The peasants, in all probability, are the defcendants of these ancient proprietors, Romans or Gauls. But if they fail, in any degree, in the titles which they make on the principles of antiquaries and lawyers, they retreat into the citadel of the rights of men. There they find that men are equal; and the earth, the kind and equal mother of all, ought not to be monopolized to fofter the pride and luxury of any men, who by nature are no better than themfelves, and who, if they do not labour for their bread, are worse. They find, that by the laws of nature the occupant and fubduer of the foil is the true proprietor; that there is no prescription against nature; and that the agreements (where any there are) which have been made with their landlords, during the time of slavery, are only the effect of dureffe and force; and that when the people re-entered into the rights of men, those agreements were -made as void as every thing else which had been settled under the prevalence of the old feudal and aristocratic tyranny. They will tell you that they fee no difference between an idler with a hat and a national cockade, and an idler in a cowl or in a rochet. If you ground the title to rents on fucceffion and prefcription, they tell you, from the fpeech of Mr. Camus, published by the national affembly for their information, that things ill begun cannot avail themselves of prescription; that the title of these


lords was vicious in its origin; and that force is at least as bad as fraud. As to the title by fucceffion, they will tell you, that the fucceffion of those who have cultivated the foil is the true pedigree of property, and not rotten parchments and filly fubftitutions; that the lords have enjoyed their ufurpation too long; and that if they allow to these lay monks any charitable penfion, they ought to be thankful to the bounty of the true proprietor, who is fo generous towards a falfe claimant to his goods.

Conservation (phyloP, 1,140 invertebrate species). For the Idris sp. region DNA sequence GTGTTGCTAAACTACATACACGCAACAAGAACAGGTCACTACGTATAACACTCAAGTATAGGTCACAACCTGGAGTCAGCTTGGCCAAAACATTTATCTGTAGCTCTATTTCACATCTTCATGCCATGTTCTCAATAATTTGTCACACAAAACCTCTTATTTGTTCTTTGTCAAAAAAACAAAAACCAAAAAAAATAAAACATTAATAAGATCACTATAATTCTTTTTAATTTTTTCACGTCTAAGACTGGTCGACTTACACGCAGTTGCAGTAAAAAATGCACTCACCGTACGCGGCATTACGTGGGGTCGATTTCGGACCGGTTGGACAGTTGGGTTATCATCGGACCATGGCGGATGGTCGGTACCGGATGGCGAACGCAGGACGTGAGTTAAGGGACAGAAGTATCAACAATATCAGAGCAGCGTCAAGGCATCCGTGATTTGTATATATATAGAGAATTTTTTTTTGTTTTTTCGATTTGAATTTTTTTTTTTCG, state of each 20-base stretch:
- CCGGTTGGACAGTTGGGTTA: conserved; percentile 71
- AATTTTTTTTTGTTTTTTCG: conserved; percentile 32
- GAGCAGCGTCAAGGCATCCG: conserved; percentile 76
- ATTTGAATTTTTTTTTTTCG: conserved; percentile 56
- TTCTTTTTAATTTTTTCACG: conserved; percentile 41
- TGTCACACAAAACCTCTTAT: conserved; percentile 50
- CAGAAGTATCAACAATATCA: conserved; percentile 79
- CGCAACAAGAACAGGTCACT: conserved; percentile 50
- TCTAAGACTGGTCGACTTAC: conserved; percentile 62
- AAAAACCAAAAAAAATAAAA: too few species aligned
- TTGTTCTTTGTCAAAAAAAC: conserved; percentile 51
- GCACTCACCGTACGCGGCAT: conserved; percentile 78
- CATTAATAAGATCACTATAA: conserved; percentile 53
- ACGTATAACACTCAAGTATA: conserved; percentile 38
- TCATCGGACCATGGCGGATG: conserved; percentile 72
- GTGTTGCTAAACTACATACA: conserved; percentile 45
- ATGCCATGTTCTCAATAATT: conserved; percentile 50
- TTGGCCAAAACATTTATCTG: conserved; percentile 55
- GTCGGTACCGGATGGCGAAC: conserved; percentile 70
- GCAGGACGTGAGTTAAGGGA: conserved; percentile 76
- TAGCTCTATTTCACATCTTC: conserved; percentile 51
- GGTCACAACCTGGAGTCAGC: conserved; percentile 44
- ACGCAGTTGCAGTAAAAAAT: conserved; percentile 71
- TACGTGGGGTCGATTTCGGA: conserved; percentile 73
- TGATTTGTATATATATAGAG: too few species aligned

When the peasants give you back that coin of fophiftic reason, on which you have fet your image and fupercription, you cry it down as bafe money, and tell them you will pay for the future with French guards, and dragoons, and huffars. You hold up, to chaftife them, the fecond-hand authority of a king, who is only the inftrument of destroying, without any power of protecting either the people or his own person. Through him it seems you will make yourselves obeyed. They answer, You have taught us that there are no gentlemen; and which of your principles teach us to bow to kings whom we have not elected? We know, without your teaching, that lands were given for the fupport of feudal dignities, feudal titles, and feudal offices. When you took down the cause as a grievance, why fhould the more grievous effect remain? As there are now no hereditary honours, and no diftinguished families, why are we taxed to maintain what you tell us ought not to exift? You have fent down our old aristocratic landlords in no other character, and with no other title, but that of exactors under your authority. Have you endeavoured to make thefe your rent-gatherers refpectable to us? No. You have fent them to us with their arms reversed, their fhields broken, their impreffes defaced; and fo difplumed, degraded, and metamorphofed, fuch unfeathered twolegged things, that we no longer know them. They are strangers to us. They do not even go by the names of our ancient lords. Phyfically they may be the fame men; though we are not quite fure of that, on your new philofophic doctrines of perfonal identity. In all other refpects they are totally changed. We do not